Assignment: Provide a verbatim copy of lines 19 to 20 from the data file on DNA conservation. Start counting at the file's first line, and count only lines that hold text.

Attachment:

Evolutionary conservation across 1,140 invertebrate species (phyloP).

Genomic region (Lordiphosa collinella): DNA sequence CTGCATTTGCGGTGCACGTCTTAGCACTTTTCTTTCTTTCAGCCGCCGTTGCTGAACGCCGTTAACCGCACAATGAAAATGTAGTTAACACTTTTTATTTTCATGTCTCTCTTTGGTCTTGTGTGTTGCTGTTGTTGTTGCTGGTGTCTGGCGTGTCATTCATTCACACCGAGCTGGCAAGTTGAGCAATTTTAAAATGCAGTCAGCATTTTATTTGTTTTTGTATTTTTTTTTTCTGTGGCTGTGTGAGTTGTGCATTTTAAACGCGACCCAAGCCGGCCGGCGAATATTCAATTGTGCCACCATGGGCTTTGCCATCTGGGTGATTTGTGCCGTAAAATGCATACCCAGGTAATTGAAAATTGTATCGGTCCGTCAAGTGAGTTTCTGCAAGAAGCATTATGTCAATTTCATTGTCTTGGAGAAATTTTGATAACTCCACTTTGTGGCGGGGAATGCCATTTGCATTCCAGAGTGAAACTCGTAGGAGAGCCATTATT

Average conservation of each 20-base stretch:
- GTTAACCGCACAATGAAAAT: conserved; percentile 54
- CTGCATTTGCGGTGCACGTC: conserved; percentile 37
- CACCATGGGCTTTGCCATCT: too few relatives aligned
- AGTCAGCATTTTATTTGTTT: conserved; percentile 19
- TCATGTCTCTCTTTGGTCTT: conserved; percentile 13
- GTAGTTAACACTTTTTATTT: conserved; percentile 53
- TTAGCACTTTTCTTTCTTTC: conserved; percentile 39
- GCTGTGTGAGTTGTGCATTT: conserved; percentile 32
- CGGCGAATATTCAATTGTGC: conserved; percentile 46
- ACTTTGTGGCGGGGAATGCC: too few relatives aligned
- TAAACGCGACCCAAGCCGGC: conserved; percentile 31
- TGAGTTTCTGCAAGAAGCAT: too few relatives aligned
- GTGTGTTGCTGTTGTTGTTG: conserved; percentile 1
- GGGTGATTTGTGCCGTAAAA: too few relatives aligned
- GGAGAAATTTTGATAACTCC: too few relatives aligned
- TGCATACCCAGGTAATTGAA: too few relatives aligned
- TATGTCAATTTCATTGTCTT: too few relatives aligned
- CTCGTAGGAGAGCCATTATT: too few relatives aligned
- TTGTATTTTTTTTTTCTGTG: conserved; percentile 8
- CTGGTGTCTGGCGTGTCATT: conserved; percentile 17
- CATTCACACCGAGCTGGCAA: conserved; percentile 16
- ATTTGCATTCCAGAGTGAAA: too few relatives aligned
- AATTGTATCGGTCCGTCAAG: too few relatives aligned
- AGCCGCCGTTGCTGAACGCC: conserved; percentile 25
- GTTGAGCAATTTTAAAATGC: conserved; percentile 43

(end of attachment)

- TGCATACCCAGGTAATTGAA: too few relatives aligned
- TATGTCAATTTCATTGTCTT: too few relatives aligned